After hearing each pair of musical passages? stimuli, choose a pair of words from the list given below, that that you feel reflect a relationship corresponding to the two musical examples that you heard.  [[Can you simplify this sentence?—>]] In these lists, the adjectives on the left indicate an emotion evoked by the first musical example while the adjective on the right identifies to the emotion evoked by the musical example heard second. [[Or how about “Choose a word from the list on the left to correspond to the first example, and a word on the right that relates to your first chosen word in the way that the second musical example related to the first.”]] Circle at least 3, and up to 6, sets of adjectives [[words?]]  for each pair of musical stimuli.  Circle at least 3. 


Stimulus 1 – Tracks 9 and 11 Raga Miyan Ki Malhar and Raga Deepak

Stimulus 2 – Tracks 13 and 15 Raga Basant and Raga Malkauns

Stimulus 3 – Tracks 17 and 19 Raga Shree and Raga Hindol

Stimulus 4 – Tracks 21 and 23 Raga Deepak and Raga Megh

Stimulus 5 – Tracks 25 and 27 Raga Malkauns and Raga Hindol

Stimulus 6 – Tracks 29 and 31 Raga Shree and Raga Basant

Stimulus 7 – Tracks 33 and 35 Raga Hindol and Raga Shree

Stimulus 8 – Tracks 37 and 39 Raga Megh and Raga Deepak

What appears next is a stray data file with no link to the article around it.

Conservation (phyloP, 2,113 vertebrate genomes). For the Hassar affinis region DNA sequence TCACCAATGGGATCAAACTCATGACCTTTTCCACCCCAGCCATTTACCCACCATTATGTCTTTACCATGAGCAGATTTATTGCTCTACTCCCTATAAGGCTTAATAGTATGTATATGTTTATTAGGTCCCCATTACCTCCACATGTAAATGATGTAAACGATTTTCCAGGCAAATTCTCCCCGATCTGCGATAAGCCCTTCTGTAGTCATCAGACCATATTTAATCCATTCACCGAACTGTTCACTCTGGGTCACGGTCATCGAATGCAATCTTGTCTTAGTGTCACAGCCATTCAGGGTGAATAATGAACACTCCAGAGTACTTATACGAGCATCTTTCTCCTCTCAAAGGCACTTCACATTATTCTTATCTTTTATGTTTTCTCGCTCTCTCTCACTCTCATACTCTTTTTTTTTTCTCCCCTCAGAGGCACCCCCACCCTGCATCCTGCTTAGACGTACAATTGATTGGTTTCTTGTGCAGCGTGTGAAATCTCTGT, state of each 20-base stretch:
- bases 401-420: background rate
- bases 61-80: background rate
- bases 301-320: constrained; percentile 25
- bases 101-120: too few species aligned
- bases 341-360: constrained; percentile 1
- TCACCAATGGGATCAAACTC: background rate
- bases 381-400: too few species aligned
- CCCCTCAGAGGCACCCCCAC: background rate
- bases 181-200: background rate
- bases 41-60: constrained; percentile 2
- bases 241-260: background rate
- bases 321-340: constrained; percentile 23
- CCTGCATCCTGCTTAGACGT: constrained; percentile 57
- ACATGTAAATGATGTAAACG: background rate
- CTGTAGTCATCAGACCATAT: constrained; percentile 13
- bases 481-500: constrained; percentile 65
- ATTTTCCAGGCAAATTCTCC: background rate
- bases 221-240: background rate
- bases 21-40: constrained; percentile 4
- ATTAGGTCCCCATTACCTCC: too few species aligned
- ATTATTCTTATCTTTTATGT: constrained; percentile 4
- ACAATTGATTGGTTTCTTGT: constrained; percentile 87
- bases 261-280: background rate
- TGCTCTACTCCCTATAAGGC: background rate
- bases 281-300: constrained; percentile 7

Stimulus 9 – Tracks 41 and 43 Raga Deepak and Raga Miyan Ki Malhar

Stimulus 10 – Tracks 45 and 47 Raga Hindol and Raga Malkauns

Stimulus 11 – Tracks 49 and 51 Raga Basant and Raga Shree

Stimulus 12 – Tracks 53 and 55 Raga Malkauns and Raga Basant

Reader Comments (1)

This looks fascinating ... and pretty well prepared as a procedure. Uploading audio to my site is probably not necessary, and I want to be a subject in the test, so it's probably best not to bias me. (Cameron's audio was on soundcloud, and I know enough about the specific issues being raised in his test, that I (and probably others in the seminar) shouldn't be subjects.)

There's some question in my mind about the length of the prompt for Test 1. Some of it seems like what you are doing is analyzing, for the participant, the very issue that you're trying to discover about them, and that might not be ideal. You may want to consider removing these two sentences:

"For example, if you think that the music evokes a sad or melancholy emotion, choose the picture that you think most clearly identifies with sadness or melancholy. Likewise, if the emotion you feel the music portrays is happy and vibrant, choose the best appropriately corresponding picture."

... for the reason that you've asked your participants to translate music into language and then language into image -- adding a translation step in the middle that might actually "leave behind" some of the subtle things that people feel about either the image or the sound.

And I might suggest simplifying and streamlining some of the other language in that paragraph to make sure your participants are free to associate the photos and sounds however they like. Is it really just about the faces of those in the pictures, or isn't it also about the whole environment? Would it be beneficial just to let the images and the sound "do what they do", subconsciously, and see what comes up?

Those are just open questions -- if I've misunderstood a feature of this preliminary test, you might want to keep things as they are.

Nov 30, 2013 at 6:24 PM | Registered CommenterBen Carson